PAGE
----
Samaritan Hospital, Detroit, Michigan (1929-1966)
Mrs. Bertha MacKenzie and Dr. Ossian Sweet
503 E. Palmer, Detroit, Michigan (35 beds)
Howard University-trained nurse Bertha McKenzie and Dr. Ossian Sweet opened Good
Samaritan as a general and maternity hospital, increasing the medical resources for
African American physicians and patients in Detroit. Because of the racial
discrimination at facilities such as Herman Keifer Hospital, Good Samaritan was converted
to a tuberculosis hospital in 1936.
In 1945, after medical discoveries such as antibiotics began to successfully
combat the tuberculosis problem in Detroit, as well as the shortage of nurses caused by
WWII, Good Samaritan changed course again and became a convalescent hospital caring for
chronically ill and post-operative patients. The institution closed its doors in
1966 because of economic pressures.
Detroit, Michigan (1931-1965)
Dr. Alfred E. Thomas, Sr.
544 E. Garfield, Detroit, Michigan (83 beds)
The problem of racial segregation in Detroit hospitals and a raging tuberculosis
epidemic led to the opening of the hospital in 1931. The facility was primarily used
as a tuberculosis treatment hospital as its founder, Dr. Alfred Thomas, Sr. and son, Dr.
Alfred Thomas, Jr., sought their own private solutions to the serious health problems
facing the African American community in Detroit.
Six years later, Bethesda was joined by its "sister" institution,
Edyth K. Thomas Memorial Hospital, which Dr. Thomas, Sr. opened for the care of the
acutely ill patient. The combined capacity for both institutions allowed them to
care for approximately 197 patients.
Detroit, Michigan (1934-1977)
Dr W. Harold Johnson
Dr. Frank Raiford, Jr.
Dr. Chester C. Ames
E. Congress and DuBois (1934)
681 E. Vernor - 140 beds (1942) Detroit, Michigan
Trinity Hospital may be best known for its post-graduate surgical training and
residency program for African American physicians, and as Detroit's first African American
hospital to operate a cancer detection center.
At the time, there
was a need, not only for the housing and treatment of the ill, but for the training and
guidance of the African American medical community.
Included among some of its pioneering procedures were deep x-ray therapy for
treating cancer and physiotherapy. Trinity Hospital sought to grow as a training
facility and as an institution of excellence until its merger with Southwest Detroit
Hospital in 1977.
Public Health Students of African Descent (PHSAD), UM School of Public Health,
12th Annual Minority Health Conference, Ann Arbor, Michigan, March 20-21, 1998
UM, 20 March 1998
Norman L. Foster, MD, presented a poster with Dr. Judith L.
Heidebrink, MD entitled Alzheimer's Disease is Particularly Under-reported in Women
Harold W. Neighbors, Ph.D., presented a poster exhibit with Marc A.
Musick and David R. Williams, Ph.D. entitled The African American Minister as a Source
of Help for Serious Personal Crisis: Bridge or Barrier to Mental Health Care.
The Kellogg Project Team also presented a poster exhibit
highlighting the project goals, purpose, and narrators that participated in the 1st phase
of the project.
Kellogg Project Web Site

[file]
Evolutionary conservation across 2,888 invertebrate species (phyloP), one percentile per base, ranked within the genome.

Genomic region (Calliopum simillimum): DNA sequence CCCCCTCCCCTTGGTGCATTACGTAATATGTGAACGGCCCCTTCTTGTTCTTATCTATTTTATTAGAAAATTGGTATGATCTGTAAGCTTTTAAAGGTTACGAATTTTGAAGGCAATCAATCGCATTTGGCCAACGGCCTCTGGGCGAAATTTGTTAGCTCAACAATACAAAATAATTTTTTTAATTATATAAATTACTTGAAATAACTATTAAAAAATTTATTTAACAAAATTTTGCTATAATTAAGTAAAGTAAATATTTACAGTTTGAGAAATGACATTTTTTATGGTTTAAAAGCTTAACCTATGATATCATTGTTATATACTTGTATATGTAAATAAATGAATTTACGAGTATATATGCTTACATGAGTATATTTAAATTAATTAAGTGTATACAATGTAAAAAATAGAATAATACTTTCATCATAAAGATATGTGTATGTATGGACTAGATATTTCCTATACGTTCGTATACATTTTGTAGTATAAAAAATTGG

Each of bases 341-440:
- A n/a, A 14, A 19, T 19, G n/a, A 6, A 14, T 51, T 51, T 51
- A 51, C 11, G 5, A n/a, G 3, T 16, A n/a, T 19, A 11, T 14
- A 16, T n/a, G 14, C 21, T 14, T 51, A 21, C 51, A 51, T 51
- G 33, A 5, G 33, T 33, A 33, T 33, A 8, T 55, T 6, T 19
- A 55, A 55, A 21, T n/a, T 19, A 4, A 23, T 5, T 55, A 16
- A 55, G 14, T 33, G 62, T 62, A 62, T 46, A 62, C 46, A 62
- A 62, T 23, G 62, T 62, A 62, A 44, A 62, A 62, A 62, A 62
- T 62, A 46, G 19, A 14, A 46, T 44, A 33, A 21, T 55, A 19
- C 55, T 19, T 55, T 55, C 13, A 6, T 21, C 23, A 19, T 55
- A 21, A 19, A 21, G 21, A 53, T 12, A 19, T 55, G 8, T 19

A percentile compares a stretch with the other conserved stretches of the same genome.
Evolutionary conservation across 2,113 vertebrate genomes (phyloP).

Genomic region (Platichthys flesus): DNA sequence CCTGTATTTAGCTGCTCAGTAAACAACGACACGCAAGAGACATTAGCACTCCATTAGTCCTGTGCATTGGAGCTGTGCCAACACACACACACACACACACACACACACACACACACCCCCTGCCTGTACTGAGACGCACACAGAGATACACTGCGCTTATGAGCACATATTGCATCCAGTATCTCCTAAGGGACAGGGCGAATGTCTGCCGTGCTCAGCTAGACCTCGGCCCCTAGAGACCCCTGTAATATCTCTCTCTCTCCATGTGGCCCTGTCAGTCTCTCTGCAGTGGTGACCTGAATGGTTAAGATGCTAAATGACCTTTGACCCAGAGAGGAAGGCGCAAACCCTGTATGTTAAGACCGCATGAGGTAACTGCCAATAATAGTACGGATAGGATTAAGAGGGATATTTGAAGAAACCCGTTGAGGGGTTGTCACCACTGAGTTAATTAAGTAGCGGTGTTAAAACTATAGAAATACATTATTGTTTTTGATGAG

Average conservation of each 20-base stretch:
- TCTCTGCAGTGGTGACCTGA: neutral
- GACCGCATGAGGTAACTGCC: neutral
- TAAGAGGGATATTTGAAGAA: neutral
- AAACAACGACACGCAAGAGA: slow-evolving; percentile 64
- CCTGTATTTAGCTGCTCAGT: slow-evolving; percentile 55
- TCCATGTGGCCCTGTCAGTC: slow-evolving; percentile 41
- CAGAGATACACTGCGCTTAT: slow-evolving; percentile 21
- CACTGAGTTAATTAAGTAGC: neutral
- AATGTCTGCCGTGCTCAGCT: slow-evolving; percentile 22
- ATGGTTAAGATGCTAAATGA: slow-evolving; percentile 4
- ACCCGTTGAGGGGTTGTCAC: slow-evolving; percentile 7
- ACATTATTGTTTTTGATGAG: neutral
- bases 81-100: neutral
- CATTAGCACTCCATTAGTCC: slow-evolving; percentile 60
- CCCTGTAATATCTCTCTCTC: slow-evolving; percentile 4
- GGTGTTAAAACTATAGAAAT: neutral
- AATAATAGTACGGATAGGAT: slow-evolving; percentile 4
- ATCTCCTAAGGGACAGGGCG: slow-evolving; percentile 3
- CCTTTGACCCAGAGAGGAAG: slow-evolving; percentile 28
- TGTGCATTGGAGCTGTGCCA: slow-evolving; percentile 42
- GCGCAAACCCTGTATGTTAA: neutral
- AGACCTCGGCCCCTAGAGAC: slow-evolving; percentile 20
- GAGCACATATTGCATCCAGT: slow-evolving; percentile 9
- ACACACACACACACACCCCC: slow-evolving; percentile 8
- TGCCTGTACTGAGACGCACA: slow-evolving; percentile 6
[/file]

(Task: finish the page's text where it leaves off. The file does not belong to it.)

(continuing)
Our web site includes excerpts from the taped oral history
interviews, digital images, other materials from the collections, oral history training
materials, a bibliography, and links to other resources.
A historic photo gallery of African American Health Care
Professionals and Black Proprietary Hospitals in Michigan is under development.
The web address is: www.med.umich.edu/haahc
Oral History Collections
The collections are located at:
Bentley Historical Library at the University of Michigan-Ann
Walter P. Reuther Library at Wayne State University
Burton Historical Collection at the Detroit Public Library
Dr. Charles H. Wright Museum of African American History in
Center for Afro-American and African Studies at the University of
The Project Team is currently conducting the second cycle of interviews. We are
also planning for the National Conference and health care exhibit which will be held at
the Dr. Charles H. Wright Museum of African American History in Detroit on February 26,
The summer quarterly newsletter will feature 3 more of the seventeen Black-owned
and operated hospitals in the Detroit Metropolitan area during this century, along with
We welcome your comments and suggestions. Please feel free to mail them to:
George Myers, Project Coordinator
University of Michigan Medical School
300 North Ingalls Building, Room 3D019
Ann Arbor, Michigan 48105
Norman L. Foster, M.D., Professor, University of Michigan Medical School
Harold W. Neighbors, Ph.D., Professor, University of Michigan School of Public
Vence Bonham, J.D., College of Human Medicine; Michigan State University
Joel Howell, M.D., Ph.D., Professor, University of Michigan Medical School
Martin Pernick, Ph.D., Professor, History Dept., University of Michigan
Richard Candida Smith, Ph.D., Professor, History Dept., University of Michigan
Nicholas Steneck, Ph.D., Professor, History Dept., University of Michigan
Brian Williams, M.L.S., Associate Archivist, Bentley Historical Library, University of
Kellogg Project Team
Student Research Assistant
|Ms. Amy Hawkins, a research associate with this project, gave birth
to a beautiful 7lb. 8oz. baby boy, named Charles Vincent Patrick Hawkins on May 10, 1998.
Mother and son are doing well.